Clean up corruption without federal help
The Liquor Commission can't seem to come out from under a cloud of scandal, but that doesn't mean we should give up on our efforts to clean it up.
Liquor enforcement supervisor James Rodenhurst, along with Aloha Stadium security official Herbert Naone, has been indicted on charges of extorting about $500 a week from an owner of two nightclubs between May 2004 and January 2005.
The public certainly hasn't had time to forget the commission's last infamous spectacle: the prosecution of eight former inspectors on bribery charges — public servants who either pleaded guilty or were found guilty.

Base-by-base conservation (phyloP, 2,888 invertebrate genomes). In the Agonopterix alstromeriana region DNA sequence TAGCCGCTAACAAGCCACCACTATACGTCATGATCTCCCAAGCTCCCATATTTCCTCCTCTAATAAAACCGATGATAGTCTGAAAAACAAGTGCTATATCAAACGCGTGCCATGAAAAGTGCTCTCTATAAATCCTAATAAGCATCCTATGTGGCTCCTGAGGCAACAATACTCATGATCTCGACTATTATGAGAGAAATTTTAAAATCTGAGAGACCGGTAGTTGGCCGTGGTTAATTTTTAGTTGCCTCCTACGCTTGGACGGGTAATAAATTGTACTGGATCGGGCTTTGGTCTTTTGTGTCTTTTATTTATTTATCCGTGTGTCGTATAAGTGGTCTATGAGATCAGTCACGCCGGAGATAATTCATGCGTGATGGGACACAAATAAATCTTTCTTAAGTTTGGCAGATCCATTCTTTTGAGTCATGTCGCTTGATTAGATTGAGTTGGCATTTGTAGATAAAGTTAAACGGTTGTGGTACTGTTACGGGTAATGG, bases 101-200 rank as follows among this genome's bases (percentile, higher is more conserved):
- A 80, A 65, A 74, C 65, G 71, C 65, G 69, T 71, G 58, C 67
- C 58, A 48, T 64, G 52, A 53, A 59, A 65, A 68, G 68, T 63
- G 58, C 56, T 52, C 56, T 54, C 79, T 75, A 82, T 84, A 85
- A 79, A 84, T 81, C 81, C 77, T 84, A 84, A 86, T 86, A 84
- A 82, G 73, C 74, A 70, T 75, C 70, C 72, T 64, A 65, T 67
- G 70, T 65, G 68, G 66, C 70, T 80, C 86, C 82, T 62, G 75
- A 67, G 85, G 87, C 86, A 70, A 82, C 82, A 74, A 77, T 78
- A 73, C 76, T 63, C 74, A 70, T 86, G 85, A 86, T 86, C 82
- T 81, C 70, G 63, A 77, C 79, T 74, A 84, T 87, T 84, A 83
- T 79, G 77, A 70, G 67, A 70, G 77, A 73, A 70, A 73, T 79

U.S. Attorney Ed Kubo said that when the earlier case broke in 2002, he asked for tighter controls. At last, there is some movement toward reform at the top of the commission, but the Rodenhurst case should remind Honolulu leaders that the scrutiny had better be thorough. And ultimately, Mayor Mufi Hannemann should be watching to see that this happens.
The new administrator, Dewey Kim Jr., has his work cut out for him. And Kubo issued a warning that the commission could come under federal review if the housecleaning isn't done.
That was probably a necessary threat, considering the persistence of scandal. Let's hope he doesn't have to follow through.
Must we always have a federal takeover to force change within Hawai'i's government institutions? The Liquor Commission ought to grow up. We shouldn't have to hire Uncle Sam as a baby sitter.